BIG SPENDER: Sean "Puffy" Combs certainly knows how to throw a good party and he’s sparing no expense when it comes to his show Saturday night at Harry Cipriani 42nd Street. Word is the designer plans to spend close to $2 million on the event, which will include a glimpse of his first-ever women’s wear. While Combs’ camp is keeping mum on the details, the mogul clearly wants good attendance: he was working the phones himself this week calling key editors to make sure they would be attending. Such spending isn’t new for Combs, though; he was said to spend $1.5 million on last season’s runway extravaganza.

DATELINE MILAN: The international fashion pack still awaits a final runway calendar for Milan before making their travel plans. But here’s one solid date: Tom Ford will help kick the Italian collections into high gear on Feb. 27, when he hosts a cocktail party to fete the new Yves Saint Laurent store on Via Montenapoleone.

MUM’S NOT THE WORD: Howard Rubenstein clued in 125 movers and shakers Wednesday, including Henry Kissinger, David Dinkins, Lachlan Murdoch and Jeanette Wagner, about how to deal with "Crisis Communications: Surviving Bad News." His advice? "Don’t lie; don’t take a bunker mentality; don’t say ‘No comment;’ don’t fight with reporters; don’t bad-mouth people, especially at cocktail parties; don’t be arrogant even though you’re successful."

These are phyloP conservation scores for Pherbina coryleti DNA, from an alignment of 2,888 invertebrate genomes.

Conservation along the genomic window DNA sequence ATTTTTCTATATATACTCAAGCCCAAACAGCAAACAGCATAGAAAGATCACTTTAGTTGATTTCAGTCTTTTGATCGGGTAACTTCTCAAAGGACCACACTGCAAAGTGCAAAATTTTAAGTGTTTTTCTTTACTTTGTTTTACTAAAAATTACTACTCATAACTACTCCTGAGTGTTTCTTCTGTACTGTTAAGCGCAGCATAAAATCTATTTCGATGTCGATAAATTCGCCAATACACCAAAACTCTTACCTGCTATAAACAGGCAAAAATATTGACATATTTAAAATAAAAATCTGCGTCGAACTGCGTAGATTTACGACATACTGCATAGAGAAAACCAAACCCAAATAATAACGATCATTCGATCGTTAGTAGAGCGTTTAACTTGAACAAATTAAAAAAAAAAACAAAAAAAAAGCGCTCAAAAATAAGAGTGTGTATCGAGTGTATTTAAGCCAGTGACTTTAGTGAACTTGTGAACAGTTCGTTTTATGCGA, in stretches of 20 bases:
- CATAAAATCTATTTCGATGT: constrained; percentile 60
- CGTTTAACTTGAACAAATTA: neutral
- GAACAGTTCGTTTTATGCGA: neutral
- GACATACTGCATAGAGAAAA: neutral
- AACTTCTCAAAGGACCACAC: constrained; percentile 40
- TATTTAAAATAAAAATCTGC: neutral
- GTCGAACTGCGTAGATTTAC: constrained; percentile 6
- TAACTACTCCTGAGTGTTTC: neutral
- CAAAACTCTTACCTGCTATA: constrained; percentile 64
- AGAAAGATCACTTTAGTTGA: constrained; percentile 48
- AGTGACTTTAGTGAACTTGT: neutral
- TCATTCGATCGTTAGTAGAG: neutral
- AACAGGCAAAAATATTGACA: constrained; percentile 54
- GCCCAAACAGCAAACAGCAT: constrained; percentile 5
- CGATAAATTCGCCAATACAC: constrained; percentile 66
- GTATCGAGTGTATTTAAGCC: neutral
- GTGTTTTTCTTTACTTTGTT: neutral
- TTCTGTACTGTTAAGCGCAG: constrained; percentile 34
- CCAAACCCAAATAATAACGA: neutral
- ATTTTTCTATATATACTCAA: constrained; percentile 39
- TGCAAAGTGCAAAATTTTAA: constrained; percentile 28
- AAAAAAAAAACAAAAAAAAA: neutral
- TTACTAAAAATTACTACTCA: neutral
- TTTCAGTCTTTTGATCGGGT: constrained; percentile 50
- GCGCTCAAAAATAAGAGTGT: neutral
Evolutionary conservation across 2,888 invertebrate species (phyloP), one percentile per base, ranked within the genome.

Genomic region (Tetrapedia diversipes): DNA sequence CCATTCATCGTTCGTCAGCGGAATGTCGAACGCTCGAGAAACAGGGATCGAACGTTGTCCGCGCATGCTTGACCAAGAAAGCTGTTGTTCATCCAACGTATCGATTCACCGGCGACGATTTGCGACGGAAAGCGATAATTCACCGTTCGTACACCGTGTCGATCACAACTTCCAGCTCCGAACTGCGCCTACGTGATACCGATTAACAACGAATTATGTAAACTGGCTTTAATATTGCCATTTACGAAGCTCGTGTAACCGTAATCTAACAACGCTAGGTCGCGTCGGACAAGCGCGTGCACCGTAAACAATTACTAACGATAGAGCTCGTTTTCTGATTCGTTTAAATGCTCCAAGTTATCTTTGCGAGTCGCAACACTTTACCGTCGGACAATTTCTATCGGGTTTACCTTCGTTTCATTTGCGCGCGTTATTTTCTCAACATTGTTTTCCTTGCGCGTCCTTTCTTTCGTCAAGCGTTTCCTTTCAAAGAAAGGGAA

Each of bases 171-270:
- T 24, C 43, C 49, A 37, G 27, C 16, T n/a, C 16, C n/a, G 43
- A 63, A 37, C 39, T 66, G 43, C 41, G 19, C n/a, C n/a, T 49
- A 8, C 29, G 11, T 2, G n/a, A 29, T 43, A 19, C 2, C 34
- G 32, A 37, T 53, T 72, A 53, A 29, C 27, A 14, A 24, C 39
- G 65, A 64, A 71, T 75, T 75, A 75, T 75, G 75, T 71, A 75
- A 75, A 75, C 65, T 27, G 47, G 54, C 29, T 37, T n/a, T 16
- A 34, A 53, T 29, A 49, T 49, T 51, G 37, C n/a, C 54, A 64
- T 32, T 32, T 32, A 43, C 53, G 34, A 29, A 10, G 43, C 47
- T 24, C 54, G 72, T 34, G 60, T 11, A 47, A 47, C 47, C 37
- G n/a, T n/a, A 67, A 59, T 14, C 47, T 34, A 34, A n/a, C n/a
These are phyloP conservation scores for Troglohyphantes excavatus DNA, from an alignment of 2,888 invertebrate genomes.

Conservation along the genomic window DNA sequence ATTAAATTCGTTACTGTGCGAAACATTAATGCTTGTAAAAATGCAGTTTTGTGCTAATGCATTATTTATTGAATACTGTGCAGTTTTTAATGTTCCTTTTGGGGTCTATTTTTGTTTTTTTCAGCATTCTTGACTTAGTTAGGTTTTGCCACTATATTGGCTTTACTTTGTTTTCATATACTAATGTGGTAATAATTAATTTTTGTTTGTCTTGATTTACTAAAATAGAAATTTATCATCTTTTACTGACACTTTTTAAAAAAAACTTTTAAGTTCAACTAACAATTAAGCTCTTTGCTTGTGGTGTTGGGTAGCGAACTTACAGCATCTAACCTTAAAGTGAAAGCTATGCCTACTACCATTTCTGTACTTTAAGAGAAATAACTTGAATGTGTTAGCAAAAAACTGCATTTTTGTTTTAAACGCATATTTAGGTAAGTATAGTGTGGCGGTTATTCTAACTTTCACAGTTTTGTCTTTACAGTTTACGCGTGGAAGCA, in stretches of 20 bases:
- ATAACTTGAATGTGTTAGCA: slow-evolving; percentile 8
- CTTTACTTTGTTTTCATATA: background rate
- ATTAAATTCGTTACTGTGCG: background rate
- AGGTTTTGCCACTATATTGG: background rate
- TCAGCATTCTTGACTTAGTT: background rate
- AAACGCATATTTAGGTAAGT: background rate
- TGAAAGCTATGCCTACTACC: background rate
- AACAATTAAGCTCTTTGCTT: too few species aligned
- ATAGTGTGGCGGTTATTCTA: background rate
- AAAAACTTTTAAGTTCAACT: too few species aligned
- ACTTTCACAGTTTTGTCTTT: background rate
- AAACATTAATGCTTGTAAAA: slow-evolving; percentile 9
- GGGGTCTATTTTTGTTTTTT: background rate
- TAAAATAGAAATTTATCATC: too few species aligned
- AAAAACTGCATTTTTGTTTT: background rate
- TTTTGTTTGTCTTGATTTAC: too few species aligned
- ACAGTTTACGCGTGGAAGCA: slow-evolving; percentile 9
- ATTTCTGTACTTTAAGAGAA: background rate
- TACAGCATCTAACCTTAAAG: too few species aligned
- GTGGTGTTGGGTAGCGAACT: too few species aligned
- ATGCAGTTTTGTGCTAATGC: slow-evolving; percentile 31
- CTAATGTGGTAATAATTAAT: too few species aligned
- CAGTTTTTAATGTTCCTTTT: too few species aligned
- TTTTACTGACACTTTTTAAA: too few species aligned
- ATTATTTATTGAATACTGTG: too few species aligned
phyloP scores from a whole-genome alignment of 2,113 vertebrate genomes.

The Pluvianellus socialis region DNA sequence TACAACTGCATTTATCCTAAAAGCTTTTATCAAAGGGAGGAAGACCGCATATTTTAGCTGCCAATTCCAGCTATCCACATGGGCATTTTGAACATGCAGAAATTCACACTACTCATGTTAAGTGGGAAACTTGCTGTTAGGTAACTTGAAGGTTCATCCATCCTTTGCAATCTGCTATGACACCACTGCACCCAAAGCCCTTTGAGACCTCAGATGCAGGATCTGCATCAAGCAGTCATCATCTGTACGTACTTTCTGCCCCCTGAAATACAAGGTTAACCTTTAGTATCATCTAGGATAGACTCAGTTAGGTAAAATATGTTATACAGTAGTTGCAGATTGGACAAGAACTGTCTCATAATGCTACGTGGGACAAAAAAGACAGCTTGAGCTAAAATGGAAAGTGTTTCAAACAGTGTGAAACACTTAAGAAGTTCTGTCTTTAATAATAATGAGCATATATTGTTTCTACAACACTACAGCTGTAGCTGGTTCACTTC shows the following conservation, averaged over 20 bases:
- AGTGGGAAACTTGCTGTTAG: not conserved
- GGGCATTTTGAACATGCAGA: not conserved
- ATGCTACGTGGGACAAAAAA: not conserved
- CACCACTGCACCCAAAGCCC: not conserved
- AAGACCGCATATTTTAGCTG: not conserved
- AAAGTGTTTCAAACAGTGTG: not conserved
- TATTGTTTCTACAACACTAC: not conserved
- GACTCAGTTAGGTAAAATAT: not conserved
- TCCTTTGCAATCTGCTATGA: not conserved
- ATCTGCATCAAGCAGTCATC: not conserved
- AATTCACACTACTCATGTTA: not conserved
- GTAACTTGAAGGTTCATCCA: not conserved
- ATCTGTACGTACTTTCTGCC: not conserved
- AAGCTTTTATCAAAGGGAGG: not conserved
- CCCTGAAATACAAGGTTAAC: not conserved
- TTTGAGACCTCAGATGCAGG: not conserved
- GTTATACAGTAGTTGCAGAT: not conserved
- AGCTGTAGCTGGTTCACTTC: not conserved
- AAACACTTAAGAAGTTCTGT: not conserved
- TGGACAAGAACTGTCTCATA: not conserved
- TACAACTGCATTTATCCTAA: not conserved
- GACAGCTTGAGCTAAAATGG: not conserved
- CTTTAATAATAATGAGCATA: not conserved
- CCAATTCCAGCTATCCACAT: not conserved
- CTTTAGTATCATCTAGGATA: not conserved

During the Q&A after the breakfast at the 21 Club, Rubenstein begged off questions about Martha Stewart, Mayor Michael Bloomberg, Dominick Dunne and the Catholic Church due to professional conflicts or personal ties (and some of whom clearly don’t listen to his advice). To which, an attendee piped up, "I thought you said, ‘No, No comment.’" Rubenstein laughed, "That’s my son."

Dinkins said Bill Rudin’s routine response for pesky reporters is, "No comment and don’t quote me."

The former mayor inquired about getting a glimpse of postmortem publicity. "Is it possible to go see your obituary?" Dinkins asked. "I’m told they have them. The first paragraph will describe all your negatives. When you get to be a certain age, you start to be concerned about these things."Kissinger offered, "They have them. The question is will they let you see them."

PARIS MATCH: Is there more to the new unauthorized biography of Bernard Arnault than meets the eye? In his explosively titled book, "Angel Exterminator," author Airy Routier acknowledges in the very first sentence that many will assume the book is a paid missive from François Pinault, the archrival of Arnault. Readers will ultimately decide, but in the introduction, Routier acknowledges he’s had conversations with many of Pinault’s deputies and once took advantage of Pinault’s private jet to attend the funeral of a mutual friend. The author, a journalist at the news weekly Le Nouvel Observateur, also devotes an entire chapter to a report by a private investigator who looked into Arnault’s financial dealings at LVMH. Routier says in the book the investigator was paid by Pinault and that the document landed on his desk. By accident?

CAFE SOCIETY: It’s not every day you see male go-go dancers frolicking amongst the tables at La Palette on Paris’s Left Bank. But they were spicing things up Thursday afternoon when Celine unveiled its "Macadam" collection inspired by the streets of Paris. The limited-edition items, including three handbags, a cap and a vest, are slated to arrive in Celine stores in April. But among the first to wear the denim twill pieces was up-and-coming French actress Emma de Caunes, also on hand as female eye candy.

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